Feeds:
Posts
Comments

Concrete Windowsills

I’ll just share the McBride Construction Photos of the sandy colored concrete sills on the strawbale:

www.instagram.com/p/COfuDyWH_s_/

photo (& sill) by John McBride
Carriage Doors and Cobblestones
Before
Inside
Storage maximized
Even more storage
Above the workshop

The builder (John McBride) sent these photos of the interior plaster, the deep windows, and the interior all cleaned up, ready for plastering.

Remodel Alive

This was a really fun project with creative owners. It was a house with a lot of character to start with, but also in need of reorganizing and re-tuning.

It started off as a duplex. The family lived upstairs and there was a dark, low ceiling rental below. We turned it into a single family home with the addition of a stairs between the floors. The lower floor became a fun space for the two boys plus storage and we moved the water heater out of the attic into the lower floor as well. (Upgrading to an Electric heat pump water heater to serve the main house plus the new ADU behind)

It is always hard to explain the subtle rearranging of the floor plan in a remodel..but one example is flipping a door and a window in the dining area to bend the traffic flow and improve the dining area tremendously.

One of my favorite things about this project and client is the instantaneous lived-in feeling, the retention of spaces like the boys workshop where they can be messy and creative, and the addition of details like the in progress mural on the new cabinets behind the stairs.

Tons more I could say…but pictures are more fun.

Contractor – McBride Construction

Hydraulic lime plaster is similar to cement stucco, but with lime rather than portland cement. It is more flexible and more vapor permeable than cement stucco, but it takes more skill and curing time. It also requires warmer temperatures. While making portland cement requires a lot of energy and the chemical reaction releases large quantities of CO2 into the atmosphere, Manufacturing lime takes energy, but when lime plaster carbonates (hardens) much of the CO2 released during the manufacture is reabsorbed. (From Essential Natural Plasters, Henry & Therrien) According to Strawbale Building Details (Published by CASBA – California Strawbale Building Association)The strawbales themselves sequester 26 pounds of carbon each, preventing the formation of 95 pounds of CO2)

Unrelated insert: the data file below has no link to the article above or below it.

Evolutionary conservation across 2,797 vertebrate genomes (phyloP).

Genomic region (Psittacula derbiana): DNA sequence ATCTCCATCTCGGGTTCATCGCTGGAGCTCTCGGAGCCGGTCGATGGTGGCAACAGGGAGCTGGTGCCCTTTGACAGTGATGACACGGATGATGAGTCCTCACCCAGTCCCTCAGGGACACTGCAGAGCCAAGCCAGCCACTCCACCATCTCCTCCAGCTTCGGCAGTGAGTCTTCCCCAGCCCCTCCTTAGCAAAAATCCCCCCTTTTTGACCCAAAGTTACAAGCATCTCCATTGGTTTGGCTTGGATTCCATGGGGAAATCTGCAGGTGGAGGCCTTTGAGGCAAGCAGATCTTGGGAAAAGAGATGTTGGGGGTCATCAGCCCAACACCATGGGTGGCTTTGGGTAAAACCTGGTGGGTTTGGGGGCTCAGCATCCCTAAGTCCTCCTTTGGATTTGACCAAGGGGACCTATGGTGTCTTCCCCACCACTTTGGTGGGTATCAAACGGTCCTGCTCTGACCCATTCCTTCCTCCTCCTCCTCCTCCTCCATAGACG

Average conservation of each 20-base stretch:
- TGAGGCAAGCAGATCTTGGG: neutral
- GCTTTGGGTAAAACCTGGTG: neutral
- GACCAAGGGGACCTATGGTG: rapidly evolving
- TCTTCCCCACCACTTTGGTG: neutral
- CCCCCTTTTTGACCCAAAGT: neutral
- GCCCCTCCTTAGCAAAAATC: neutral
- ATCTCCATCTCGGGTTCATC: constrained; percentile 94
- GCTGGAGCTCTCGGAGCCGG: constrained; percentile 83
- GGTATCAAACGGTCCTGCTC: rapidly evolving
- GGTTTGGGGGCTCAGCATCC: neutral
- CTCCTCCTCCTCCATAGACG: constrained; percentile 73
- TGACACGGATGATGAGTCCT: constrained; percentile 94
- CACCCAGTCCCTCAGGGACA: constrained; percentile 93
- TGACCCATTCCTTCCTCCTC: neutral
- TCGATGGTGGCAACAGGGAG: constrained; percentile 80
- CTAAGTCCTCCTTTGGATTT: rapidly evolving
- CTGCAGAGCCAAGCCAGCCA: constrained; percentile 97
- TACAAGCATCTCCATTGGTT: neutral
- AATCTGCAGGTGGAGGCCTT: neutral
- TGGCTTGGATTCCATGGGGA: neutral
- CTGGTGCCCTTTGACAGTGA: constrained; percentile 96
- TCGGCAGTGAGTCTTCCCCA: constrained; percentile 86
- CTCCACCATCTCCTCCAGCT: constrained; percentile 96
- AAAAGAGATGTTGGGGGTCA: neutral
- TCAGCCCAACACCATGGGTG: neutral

Mixing the natural hydraulic lime, plaster sand & water
Spraying the plaster
Burlap shades to protect the plastered walls from direct sun (It cures better if kept moist and cool)

We are adding some french doors to the garden, some new siding, and making the interior nicer for guitar playing and singing. This little building sits in a very nice garden.

Radiused corners!
Thick walls will be used for a window seat and a deep desk
Big windows to the south

The windows are in and the mesh has been inspected. They are getting ready for the first coat of structural lime plaster on inside and outside.

A cool photo

John McBride took this picture of our cottage project on the apocalyptic day last fall when the sky stayed dark and orange all day. Hopefully the fires will not be so bad in 2021.

I took a class in graduate school with Professor Galen Cranz called Body Conscious Design. That is where this idea started. The class was all about how to design better spaces, furniture and other things for the health of our bodies. Much of our built environment, down to the typical chair that often causes back problems, are not great for human health. This architectural detail helps prevent the atrophy of the upper body muscles. One of my projects in school had monkey bars in every hallway for an alternate means of travel.